Because of this, we mainly only accept experienced translators who are native speakers of American English, although we welcome anyone who wants to try out.

For the workflow, a translator will write a rough draft, revise it themselves, then send it off to an editor. The editor will make comments and suggestions and then the translator and editor will go over them together. Often times the sound effects are translated first so that SFX letterers can get a head start. Once the translation has been lettered, a quality checker and a beta reader will make a final round of checks and suggest changes based on their reading experience.

Illustration of Letterer responsibilities

Letterer

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Illustration of SFX letterer responsibilities

SFX letterer

SFX letterers are in charge of creating all text that doesn’t have a font assigned to it. Most of the work is creating sound effects (SFX) but they also make signs, labels, etc. The ultimate goal is to mimic the original styling of the Japanese as closely as possible, although when it comes to composition and placement, we do whatever looks the best.

There are two branches of techniques SFX letterers use. The first branch is “typed text” which uses the Photoshop text tool. This is mainly used for smaller SFX and other kinds of specialized text like signs which need to be edited into the proper perspective.

The second branch is “handwritten text” which utilizes custom brushes, a tablet, and sometimes third-party software like PaintTool SAI and Krita; however all work ultimately needs to be exported to Photoshop. It should be noted that while tablets are very useful, they aren’t a requirement as the pen tool in Photoshop can be used instead. We handraw most medium to large SFX.

For the workflow, SFX letterers first receive the finalized translation, then work is divvied up among SFX letterers depending on how much they are able to do. Work is also often assigned based on technique branch. Some SFX letterers are better at making small SFX using the type tool, for example.

Work is usually assigned before the Japanese has been removed, but SFX letterers are free to ignore it as it is the job of redrawers to remove it.

Illustration of Redrawer responsibilities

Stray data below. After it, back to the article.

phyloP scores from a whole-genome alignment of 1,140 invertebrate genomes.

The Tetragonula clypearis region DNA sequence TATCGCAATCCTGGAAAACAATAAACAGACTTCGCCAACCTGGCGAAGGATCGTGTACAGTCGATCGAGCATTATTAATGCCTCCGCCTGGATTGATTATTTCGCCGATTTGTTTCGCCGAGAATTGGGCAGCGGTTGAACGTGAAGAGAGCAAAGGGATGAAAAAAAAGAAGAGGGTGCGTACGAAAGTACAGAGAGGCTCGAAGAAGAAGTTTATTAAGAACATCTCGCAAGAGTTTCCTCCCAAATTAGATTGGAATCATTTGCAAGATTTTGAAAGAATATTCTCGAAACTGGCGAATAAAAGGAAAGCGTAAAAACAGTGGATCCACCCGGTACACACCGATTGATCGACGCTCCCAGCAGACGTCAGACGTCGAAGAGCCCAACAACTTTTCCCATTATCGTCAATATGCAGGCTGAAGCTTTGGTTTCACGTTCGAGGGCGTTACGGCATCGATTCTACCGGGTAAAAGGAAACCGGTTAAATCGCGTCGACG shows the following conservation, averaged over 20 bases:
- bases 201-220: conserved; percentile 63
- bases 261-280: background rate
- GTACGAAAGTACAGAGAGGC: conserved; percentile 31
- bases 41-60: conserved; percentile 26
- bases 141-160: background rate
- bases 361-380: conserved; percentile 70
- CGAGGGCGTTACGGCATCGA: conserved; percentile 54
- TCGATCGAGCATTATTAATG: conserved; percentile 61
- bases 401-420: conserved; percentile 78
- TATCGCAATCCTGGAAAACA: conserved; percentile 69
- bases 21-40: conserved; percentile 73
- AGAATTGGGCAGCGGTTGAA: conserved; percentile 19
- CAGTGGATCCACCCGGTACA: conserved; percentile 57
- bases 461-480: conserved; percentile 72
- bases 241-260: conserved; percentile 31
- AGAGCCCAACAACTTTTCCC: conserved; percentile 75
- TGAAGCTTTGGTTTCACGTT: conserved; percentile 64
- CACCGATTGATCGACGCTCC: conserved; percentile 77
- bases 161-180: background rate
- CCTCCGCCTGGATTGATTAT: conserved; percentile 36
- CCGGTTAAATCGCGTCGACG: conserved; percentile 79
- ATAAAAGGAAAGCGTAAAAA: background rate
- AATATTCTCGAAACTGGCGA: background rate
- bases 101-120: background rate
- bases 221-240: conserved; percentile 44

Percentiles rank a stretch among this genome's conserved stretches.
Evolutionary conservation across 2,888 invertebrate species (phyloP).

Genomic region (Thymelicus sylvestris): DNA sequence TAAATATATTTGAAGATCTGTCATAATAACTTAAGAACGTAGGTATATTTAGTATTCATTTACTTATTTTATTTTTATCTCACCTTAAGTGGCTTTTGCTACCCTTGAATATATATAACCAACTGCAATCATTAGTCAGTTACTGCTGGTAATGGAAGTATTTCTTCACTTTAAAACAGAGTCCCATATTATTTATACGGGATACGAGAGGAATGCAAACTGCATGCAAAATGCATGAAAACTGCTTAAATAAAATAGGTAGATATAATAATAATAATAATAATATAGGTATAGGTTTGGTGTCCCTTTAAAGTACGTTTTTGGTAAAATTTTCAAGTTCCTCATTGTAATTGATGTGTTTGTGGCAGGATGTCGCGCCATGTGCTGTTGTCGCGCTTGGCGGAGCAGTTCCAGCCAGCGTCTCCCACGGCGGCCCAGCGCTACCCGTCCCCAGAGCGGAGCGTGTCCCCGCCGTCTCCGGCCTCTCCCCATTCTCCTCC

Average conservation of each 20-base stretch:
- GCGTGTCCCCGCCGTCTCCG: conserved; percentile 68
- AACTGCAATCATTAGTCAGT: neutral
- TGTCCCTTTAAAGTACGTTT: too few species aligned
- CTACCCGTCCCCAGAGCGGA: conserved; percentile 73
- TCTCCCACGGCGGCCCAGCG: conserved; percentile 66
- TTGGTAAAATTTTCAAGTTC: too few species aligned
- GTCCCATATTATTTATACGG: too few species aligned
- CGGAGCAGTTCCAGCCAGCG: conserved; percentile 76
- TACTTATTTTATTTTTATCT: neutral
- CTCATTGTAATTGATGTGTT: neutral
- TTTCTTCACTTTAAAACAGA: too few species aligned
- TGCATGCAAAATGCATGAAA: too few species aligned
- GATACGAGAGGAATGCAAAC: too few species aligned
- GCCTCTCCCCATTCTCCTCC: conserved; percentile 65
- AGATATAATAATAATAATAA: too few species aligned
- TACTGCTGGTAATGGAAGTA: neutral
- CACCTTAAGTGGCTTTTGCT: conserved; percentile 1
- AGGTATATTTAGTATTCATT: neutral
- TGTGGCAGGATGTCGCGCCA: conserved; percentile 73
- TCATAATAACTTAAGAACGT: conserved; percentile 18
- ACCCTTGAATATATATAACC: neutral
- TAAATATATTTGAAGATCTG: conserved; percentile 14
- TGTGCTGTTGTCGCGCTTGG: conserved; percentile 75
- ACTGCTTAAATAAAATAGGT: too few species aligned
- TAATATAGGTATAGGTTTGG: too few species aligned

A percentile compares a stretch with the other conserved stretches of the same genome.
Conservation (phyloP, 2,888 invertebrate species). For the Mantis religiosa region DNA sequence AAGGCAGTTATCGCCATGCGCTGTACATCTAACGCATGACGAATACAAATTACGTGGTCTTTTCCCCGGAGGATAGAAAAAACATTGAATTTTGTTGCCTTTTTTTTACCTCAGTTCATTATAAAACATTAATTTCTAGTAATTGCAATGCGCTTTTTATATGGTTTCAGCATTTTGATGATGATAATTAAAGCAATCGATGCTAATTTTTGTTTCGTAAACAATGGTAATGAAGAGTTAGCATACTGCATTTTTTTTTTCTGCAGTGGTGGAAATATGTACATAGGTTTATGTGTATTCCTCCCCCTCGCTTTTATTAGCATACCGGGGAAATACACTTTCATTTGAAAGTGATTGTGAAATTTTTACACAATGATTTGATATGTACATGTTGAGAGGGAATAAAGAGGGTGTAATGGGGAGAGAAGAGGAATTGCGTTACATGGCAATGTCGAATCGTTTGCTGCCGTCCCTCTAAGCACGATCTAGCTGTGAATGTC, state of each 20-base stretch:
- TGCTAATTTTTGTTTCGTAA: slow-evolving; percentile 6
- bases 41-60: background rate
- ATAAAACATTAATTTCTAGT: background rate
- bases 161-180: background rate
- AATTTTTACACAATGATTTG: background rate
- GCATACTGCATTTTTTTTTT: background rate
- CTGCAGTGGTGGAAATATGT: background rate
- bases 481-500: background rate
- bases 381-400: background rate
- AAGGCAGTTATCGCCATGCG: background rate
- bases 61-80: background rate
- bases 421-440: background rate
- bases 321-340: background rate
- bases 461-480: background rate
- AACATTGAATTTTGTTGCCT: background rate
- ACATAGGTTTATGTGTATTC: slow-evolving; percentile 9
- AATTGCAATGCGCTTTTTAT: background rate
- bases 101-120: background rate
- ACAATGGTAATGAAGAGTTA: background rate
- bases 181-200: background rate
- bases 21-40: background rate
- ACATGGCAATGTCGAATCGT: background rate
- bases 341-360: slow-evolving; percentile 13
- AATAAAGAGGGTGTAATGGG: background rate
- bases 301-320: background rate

Redrawer

Transla

Illustration of Quality Checker responsibilities

Quality Checker

Translation requires not only the understanding of two languages, but a strong cultural understanding of the cultures you’re translating to and from, a high reading comprehension level, and last but perhaps most important, strong creative writing skills. Without these skills, while you may be able to convey the basic information in a text, you will struggle to have an overarching creative vision. To be more specific, you will have difficulty conveying the tone of the series and the individual personalities of each character.

Because of this, we mainly only accept experienced translators who are native speakers of American English, although we welcome anyone who wants to try out.

For the workflow, a translator will write a rough draft, revise it themselves, then send it off to an editor. The editor will make comments and suggestions and then the translator and editor will go over them together. Often times the sound effects are translated first so that SFX letterers can get a head start. Once the translation has been lettered, a quality checker and a beta reader will make a final round of checks and suggest changes based on their reading experience.

Illustration of Raw Provider responsibilities

Raw Provider

We scan physical copies of almost every manga we translate. This requires a scanner of decent quality that can generate 600dpi color png files. For magazines, we mostly scan at 400dpi grayscale, but for volume raws and color pages, we scan at 600dpi.

Because of the legally questionable nature of this role, we don’t usually credit our raw provider. If you are interested in providing raws, please email us or DM an admin on our Discord server.